top of page

ESG Investing

What is ESG Investing?

Integrating ESG factors is a risk management tool used to achieve a certain social or environmental goal along with earning financial return. ESG refers to the inclusion of Environmental, Social, and Governance risks and opportunities into the financial analysis and investment decisions. (US Sustainable Investment Forum, 2014.)

The ESG methodology considers the following:

  • Environmental Factors screen to overweight companies involved in positive environmental activities (i.e. pollution reduction, clean energy, and recycling), and to exclude companies involved in detrimental environmental practices (i.e. hazardous waste, substantial emissions, sale or production of coal or oil, and nuclear power production).

  • Social Factors screen to overweight companies providing social benefits (i.e. charitable giving, diversity, work/life balance, employment for the disabled), and to exclude companies involved in controversial or negative social activities (i.e. alcohol, tobacco, weapons, and child labor).


  • Governance Factors screen to overweight companies with positive corporate governance practices (i.e. transparency in reporting, strong employee relations, and product safety), and to exclude companies with poor governance or management (i.e. excessive management compensation, health and safety concerns, and reckless accounting practices).  

Must one sacrifice returns to reflect ESG values in a portfolio?

In recent years there has been a proliferation of investment solutions to reflect ESG factors in investment portfolios.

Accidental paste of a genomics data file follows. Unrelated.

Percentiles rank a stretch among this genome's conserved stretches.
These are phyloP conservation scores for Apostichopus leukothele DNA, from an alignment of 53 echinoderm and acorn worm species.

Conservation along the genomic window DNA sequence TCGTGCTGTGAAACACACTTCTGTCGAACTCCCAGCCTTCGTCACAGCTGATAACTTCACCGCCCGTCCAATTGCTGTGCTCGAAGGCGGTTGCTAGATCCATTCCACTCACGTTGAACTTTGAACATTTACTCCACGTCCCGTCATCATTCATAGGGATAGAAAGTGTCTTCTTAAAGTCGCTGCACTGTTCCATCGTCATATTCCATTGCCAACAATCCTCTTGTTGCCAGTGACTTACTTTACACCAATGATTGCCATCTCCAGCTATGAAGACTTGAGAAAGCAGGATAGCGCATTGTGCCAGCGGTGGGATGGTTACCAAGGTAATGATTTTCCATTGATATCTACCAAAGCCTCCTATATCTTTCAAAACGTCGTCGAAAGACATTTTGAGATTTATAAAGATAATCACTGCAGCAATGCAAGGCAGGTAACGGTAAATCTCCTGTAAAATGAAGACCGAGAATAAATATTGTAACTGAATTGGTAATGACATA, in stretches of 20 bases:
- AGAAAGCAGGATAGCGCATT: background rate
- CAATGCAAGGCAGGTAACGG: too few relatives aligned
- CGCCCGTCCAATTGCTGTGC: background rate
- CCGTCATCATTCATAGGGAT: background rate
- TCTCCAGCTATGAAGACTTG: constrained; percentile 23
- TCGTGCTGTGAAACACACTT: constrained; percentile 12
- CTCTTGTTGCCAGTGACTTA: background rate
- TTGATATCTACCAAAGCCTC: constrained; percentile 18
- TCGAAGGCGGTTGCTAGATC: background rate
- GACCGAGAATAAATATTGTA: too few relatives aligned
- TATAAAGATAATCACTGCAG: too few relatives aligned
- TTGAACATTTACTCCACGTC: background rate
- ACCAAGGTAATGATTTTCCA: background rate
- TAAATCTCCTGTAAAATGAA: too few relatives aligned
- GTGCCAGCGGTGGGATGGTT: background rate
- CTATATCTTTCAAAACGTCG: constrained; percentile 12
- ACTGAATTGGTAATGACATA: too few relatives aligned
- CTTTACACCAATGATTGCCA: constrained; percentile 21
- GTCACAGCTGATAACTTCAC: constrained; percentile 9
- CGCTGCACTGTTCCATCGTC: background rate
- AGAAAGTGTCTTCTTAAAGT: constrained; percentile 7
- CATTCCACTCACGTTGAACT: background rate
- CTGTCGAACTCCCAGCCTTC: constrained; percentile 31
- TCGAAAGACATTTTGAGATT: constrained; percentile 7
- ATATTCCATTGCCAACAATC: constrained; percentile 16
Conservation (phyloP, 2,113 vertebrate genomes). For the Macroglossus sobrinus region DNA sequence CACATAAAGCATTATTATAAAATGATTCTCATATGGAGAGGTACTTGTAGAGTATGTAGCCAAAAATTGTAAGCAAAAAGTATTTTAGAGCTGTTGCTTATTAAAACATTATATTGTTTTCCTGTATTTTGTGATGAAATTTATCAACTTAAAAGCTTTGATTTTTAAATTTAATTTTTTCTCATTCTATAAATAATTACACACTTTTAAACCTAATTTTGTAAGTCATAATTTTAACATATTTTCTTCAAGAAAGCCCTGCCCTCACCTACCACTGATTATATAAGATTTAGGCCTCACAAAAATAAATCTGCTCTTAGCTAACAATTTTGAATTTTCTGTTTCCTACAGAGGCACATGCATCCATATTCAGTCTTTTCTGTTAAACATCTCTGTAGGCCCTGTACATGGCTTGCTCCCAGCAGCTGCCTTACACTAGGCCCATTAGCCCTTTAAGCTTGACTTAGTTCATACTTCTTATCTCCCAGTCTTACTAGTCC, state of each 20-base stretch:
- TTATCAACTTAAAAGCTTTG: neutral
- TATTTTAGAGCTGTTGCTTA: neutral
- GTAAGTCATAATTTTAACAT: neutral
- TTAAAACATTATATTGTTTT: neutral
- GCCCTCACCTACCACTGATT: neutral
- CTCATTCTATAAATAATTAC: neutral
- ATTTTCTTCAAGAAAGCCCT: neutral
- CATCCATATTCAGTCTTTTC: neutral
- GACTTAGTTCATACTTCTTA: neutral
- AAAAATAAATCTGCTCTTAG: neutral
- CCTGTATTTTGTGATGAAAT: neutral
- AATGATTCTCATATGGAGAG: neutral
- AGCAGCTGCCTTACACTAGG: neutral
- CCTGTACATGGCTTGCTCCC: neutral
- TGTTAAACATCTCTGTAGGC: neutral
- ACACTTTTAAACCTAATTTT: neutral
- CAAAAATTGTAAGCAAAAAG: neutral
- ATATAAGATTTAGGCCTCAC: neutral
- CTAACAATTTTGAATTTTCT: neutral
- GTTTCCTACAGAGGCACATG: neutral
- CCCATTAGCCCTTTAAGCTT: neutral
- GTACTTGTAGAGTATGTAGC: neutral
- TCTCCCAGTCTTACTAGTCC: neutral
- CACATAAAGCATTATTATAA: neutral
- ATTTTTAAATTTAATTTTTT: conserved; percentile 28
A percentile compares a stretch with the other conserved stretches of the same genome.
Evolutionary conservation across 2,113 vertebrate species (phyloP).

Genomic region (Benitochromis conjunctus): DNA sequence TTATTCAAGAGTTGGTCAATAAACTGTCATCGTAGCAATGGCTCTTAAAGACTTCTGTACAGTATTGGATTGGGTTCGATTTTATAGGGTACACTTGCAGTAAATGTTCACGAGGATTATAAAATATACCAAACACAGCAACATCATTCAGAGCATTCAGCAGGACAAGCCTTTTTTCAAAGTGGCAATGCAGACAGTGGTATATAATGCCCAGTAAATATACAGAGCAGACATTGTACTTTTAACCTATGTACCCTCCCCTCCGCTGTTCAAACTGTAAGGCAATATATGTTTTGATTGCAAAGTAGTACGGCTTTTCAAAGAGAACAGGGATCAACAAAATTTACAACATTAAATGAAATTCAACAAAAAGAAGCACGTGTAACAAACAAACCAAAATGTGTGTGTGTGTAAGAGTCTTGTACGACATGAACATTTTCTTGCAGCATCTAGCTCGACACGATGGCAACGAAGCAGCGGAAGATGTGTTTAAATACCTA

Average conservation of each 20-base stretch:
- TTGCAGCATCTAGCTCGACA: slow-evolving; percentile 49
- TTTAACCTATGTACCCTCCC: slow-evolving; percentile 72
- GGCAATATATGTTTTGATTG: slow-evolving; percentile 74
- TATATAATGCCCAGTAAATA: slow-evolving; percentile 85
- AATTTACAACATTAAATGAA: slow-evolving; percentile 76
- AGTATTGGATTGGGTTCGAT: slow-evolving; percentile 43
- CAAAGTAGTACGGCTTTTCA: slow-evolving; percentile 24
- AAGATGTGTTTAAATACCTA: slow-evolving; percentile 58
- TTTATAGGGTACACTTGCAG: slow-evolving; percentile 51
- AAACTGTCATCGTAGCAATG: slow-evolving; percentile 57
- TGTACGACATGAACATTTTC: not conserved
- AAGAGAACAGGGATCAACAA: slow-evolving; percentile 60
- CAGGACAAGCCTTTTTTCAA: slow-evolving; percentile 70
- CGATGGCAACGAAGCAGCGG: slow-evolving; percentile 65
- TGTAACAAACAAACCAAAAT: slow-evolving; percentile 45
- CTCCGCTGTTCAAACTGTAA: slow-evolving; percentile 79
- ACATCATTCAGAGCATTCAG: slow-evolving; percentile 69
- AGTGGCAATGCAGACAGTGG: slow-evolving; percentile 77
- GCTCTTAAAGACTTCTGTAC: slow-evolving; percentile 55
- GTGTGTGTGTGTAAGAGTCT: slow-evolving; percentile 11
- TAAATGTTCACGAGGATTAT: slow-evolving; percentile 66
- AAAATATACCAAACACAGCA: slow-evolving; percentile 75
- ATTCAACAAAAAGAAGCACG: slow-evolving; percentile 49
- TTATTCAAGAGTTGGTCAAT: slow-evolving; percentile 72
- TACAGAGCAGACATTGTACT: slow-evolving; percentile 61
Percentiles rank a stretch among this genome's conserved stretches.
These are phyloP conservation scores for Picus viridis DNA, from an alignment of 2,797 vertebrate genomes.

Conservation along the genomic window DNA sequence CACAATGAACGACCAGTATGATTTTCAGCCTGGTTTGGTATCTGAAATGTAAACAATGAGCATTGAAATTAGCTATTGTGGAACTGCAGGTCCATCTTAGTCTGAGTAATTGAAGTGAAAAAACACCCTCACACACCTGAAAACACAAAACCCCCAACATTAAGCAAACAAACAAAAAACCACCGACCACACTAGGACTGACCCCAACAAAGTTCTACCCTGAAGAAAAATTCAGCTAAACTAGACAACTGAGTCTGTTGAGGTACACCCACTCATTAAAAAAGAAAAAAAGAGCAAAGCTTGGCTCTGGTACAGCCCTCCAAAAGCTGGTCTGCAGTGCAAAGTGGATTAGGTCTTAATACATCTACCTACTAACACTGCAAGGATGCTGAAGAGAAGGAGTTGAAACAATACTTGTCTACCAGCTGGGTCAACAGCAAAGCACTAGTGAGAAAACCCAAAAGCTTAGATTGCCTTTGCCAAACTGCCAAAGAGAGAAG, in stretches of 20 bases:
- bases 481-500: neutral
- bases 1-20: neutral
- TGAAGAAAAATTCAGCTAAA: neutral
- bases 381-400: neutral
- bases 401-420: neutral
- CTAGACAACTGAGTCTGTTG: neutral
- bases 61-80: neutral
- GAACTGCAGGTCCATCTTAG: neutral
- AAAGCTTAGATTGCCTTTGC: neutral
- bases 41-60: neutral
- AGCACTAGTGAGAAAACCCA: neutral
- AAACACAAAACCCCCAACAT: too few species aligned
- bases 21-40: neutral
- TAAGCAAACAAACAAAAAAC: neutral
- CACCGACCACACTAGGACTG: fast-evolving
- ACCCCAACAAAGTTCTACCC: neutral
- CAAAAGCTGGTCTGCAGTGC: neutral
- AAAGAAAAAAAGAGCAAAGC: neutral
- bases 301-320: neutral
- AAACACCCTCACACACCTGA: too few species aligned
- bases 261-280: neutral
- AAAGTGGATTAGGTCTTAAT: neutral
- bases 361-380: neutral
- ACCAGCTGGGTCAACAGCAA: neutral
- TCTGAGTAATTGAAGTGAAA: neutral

The MSCI KLD 400 Social Index was launched in 1990 to help socially and environmentally conscious investors by providing a benchmark focused on companies with outstanding ESG ratings and excluding companies whose activities have negative social or environmental impacts. 


Though there have been periods in which the KLD 400 Social Index has underperformed, over time the index has tracked the broader market closely and has provided competitive returns.

Lower risks and higher returns?

As environmental, social, and governance factors gain attention, regulatory and other incentives provide additional support for ESG companies.


As fines for breaking environmental and governance regulations become more significant, ESG screening can help reduce portfolio risks.

Other Incentives:


In the article below, "The Important Role of Capital Markets in Driving Sustainability", NASDAQ CEO, Adena Friedman, considers the important role that exchanges and capital markets can play to create new incentives and disclosures to promote better ESG practices.

bottom of page